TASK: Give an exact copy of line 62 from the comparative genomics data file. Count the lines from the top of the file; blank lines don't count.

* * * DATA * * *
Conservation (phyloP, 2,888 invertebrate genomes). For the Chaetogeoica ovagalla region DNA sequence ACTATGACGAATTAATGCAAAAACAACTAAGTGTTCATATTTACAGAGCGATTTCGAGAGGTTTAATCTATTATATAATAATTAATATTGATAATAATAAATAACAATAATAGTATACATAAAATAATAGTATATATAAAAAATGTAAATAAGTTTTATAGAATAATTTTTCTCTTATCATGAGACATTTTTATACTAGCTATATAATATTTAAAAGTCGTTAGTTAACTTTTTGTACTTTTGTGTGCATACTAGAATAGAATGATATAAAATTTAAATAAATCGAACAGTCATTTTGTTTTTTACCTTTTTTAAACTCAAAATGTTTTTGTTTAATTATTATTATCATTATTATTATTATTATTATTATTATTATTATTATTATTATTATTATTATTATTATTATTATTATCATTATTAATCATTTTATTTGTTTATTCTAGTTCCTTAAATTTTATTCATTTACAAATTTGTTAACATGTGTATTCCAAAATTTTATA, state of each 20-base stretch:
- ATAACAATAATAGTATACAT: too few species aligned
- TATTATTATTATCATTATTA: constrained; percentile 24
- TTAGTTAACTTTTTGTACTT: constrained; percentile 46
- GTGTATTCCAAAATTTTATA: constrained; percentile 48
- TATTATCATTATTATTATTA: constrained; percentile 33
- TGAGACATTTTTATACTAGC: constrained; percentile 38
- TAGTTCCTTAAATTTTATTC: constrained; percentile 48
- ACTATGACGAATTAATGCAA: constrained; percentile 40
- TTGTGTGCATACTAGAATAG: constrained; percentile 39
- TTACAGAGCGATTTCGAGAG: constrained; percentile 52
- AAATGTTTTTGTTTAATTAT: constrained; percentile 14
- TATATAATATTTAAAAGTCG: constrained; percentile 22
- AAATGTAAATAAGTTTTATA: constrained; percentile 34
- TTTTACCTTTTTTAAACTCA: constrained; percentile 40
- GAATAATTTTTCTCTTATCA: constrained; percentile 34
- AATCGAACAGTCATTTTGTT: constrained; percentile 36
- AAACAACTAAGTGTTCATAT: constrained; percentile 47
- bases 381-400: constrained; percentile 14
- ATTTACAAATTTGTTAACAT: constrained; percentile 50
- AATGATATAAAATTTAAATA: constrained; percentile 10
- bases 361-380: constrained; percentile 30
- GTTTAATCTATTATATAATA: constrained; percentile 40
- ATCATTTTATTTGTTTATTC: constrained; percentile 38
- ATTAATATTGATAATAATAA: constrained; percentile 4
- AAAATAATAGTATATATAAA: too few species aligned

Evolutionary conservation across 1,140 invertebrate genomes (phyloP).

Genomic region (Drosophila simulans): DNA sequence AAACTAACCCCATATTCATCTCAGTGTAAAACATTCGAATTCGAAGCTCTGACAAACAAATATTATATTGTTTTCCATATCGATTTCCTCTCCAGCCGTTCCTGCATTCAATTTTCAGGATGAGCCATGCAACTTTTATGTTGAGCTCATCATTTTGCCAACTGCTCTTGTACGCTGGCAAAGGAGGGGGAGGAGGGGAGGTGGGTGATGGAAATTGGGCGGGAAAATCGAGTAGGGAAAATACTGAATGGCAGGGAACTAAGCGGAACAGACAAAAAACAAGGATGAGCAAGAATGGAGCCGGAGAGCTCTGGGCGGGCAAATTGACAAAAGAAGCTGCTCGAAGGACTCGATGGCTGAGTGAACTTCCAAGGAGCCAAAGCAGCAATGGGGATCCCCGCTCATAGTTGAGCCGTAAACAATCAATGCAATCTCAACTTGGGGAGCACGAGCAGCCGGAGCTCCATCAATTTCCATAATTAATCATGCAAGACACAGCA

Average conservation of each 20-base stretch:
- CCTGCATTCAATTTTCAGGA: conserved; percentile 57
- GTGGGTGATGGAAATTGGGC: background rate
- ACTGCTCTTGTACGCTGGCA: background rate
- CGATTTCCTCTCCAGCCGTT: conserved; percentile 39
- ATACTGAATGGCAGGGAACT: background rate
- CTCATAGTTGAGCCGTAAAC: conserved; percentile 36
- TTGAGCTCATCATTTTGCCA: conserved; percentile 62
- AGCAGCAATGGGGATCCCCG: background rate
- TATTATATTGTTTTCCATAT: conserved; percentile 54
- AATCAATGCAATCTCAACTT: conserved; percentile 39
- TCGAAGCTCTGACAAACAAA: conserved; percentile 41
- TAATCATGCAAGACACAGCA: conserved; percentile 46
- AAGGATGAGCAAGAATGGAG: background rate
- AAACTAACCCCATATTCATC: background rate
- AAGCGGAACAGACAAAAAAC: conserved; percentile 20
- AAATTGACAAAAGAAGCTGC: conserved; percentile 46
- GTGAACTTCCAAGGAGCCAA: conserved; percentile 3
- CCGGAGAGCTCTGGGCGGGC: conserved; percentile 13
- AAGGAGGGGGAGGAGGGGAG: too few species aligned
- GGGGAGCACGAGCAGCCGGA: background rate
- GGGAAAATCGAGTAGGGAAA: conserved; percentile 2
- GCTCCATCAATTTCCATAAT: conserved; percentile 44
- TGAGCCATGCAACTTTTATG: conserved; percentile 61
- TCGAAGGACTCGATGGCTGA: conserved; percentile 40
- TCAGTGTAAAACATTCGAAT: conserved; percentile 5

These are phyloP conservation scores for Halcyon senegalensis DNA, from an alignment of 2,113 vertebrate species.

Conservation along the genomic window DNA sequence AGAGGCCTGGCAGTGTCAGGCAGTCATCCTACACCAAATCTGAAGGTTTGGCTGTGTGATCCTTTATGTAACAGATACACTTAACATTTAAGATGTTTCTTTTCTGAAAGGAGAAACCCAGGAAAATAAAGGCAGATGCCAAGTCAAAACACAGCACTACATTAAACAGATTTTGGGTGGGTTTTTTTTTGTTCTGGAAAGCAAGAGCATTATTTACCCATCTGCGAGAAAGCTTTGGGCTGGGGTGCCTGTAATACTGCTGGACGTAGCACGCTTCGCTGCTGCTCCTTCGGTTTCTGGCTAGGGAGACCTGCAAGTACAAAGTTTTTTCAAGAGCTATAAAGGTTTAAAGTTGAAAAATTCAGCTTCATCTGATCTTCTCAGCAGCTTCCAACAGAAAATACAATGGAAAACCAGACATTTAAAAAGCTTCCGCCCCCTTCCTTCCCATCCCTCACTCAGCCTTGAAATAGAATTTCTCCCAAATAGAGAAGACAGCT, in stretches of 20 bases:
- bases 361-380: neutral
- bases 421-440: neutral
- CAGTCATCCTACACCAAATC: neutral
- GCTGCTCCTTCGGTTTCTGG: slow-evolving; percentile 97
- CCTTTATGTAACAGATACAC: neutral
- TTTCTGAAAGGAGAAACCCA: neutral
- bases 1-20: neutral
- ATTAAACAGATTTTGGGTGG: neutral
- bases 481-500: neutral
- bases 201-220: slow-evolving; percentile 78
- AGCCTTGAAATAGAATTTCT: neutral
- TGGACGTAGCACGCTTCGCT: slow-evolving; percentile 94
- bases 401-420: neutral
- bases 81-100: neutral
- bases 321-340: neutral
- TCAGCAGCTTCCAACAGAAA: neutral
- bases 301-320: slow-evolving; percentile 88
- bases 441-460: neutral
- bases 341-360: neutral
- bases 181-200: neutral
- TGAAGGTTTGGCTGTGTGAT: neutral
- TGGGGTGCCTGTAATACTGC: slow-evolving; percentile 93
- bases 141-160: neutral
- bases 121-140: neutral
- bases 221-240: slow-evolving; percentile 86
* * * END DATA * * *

- TTTCTGAAAGGAGAAACCCA: neutral